Hello Mom and Dad!
After keeping up with the exciting education of her eldest son, Maliq, Mrs. Hayu will now tell the story of Maliq’s unique experiences joining his Japanese school’s lunch program. So, what’s the story? Let’s check it out!
Mina-san, Konnichiwa! It’s me, Hayu again. Expanding on Maliq’s own experiences while attending elementary school in Japan, I’d like to further share a story about his lunchtime activities.
Classes start at 8:45 and finish at around 15:45. School activities include having lunch together, before which children are required to join their lunch period at an additional cost (Kyuushoku). However, Maliq was not able to join his friends during lunchtime as there were ingredients in the food that we, as Muslims, were not allowed to eat. Therefore, the school allowed us the freedom to bring our own obento (lunchbox) from home. So, you can imagine how complicated it is for me every morning, preparing breakfast for my family as well as obento!
Even if he isn’t able to have the lunch provided for by the school, Maliq is still given the opportunity to take turns (kyuushoku touban) serving food to his friends. This school menu is designed by a special nutritionist in order to achieve the recommended dietary target of a healthy, varied and budget-friendly lunch. The menu consists of rice/other carbohydrate sources, side dishes (meat/eggs and vegetables) as well as cow’s milk. The school menu is set a month in advance so that during the beginning of each month parents receive a list of food items that will be provided for during the month (Kondatehyou). Each month is also based on differing themes, most of the time having the food being based on dishes from around the world.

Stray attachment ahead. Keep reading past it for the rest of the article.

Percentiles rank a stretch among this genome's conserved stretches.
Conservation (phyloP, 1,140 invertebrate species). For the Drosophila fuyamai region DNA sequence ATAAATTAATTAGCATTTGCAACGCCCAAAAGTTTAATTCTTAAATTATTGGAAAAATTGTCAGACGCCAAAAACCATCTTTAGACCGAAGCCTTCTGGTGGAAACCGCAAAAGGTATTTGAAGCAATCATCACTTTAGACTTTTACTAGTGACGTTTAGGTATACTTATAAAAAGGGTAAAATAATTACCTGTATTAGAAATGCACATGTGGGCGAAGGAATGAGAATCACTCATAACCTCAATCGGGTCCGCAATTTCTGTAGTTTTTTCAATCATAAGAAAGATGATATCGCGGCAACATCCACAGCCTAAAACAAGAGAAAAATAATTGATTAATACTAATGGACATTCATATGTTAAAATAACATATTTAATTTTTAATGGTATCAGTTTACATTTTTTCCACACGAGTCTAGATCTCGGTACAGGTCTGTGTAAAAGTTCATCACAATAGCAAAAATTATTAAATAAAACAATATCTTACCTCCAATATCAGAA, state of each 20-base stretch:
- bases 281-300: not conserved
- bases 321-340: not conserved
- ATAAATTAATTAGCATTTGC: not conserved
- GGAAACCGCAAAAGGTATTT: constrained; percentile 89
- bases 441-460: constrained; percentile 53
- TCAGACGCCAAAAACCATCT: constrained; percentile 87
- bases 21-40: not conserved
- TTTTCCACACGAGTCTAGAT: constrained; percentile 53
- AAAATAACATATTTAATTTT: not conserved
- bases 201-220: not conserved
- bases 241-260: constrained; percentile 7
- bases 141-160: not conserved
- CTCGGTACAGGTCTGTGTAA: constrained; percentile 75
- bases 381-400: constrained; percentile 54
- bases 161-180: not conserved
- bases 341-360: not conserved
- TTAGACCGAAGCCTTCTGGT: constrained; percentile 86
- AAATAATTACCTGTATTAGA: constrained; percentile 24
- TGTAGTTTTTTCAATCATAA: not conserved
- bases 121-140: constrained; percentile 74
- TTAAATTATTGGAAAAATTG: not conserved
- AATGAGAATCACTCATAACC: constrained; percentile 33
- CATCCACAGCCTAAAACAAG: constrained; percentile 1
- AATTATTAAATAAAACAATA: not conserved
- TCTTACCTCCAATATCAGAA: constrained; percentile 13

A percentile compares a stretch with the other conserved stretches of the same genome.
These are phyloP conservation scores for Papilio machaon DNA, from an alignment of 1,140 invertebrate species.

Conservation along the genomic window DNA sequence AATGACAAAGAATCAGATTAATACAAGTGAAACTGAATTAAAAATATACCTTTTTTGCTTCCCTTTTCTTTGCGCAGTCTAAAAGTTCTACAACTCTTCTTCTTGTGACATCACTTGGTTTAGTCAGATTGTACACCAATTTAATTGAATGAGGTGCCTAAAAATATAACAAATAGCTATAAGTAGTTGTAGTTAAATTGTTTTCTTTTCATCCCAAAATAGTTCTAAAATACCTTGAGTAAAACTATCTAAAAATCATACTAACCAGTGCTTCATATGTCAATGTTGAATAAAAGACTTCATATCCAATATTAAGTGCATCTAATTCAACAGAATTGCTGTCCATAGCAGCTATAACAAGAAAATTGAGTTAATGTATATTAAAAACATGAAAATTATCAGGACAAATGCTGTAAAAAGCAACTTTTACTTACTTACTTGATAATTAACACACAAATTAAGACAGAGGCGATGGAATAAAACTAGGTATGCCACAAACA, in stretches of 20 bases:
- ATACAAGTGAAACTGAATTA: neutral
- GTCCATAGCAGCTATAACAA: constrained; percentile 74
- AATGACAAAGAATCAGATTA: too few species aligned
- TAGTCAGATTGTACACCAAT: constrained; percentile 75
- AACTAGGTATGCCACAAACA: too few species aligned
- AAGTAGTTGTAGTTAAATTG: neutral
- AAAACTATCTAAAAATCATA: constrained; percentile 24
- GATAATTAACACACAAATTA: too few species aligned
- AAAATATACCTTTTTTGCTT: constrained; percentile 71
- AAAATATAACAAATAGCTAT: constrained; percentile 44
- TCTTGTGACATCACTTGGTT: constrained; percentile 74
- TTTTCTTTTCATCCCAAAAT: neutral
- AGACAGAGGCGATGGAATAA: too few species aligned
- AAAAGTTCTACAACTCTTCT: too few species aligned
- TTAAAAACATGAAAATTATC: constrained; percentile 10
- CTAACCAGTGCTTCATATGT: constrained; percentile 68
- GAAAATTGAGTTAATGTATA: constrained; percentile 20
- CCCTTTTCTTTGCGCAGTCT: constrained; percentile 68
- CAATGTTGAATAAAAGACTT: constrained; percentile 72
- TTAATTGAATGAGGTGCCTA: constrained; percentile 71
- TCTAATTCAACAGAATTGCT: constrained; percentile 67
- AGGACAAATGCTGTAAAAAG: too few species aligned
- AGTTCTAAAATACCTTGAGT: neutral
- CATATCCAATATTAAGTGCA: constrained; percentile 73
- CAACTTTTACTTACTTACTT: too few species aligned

Oh yeah, I forgot, I almost never include vegetables within Maliq’s obento, this is because when he was in elementary school, Maliq had a hard time eating veggies. Instead of wasting food, I prefer a menu that will be put to good use. I suspect that this is what makes his friends just a little jealous of his simply curated obento, as opposed to their lunch which they receive from the school, the food from which contains certain vegetables and items that are less favorable. On the other hand, Maliq is sometimes curious about the foods enjoyed by his friends, so I explained to him why he can’t eat food from the same menu as his friends. I am grateful that Maliq is respectful enough to understand the reason behind why certain foods won’t be available to him due to religious reasons. But no worries, because he always manages to finish the obentos I make!
So, that’s my story about lunchtime at the Japanese elementary school! In the next story, we will talk about the daily habits and activities of Japanese elementary school children. See you soon!
Thank you for following Mrs. Hayu’s forays into the Japanese elementary school system. The story after this one will definitely be just as interesting! See you in Mrs. Hayu’s next upcoming story.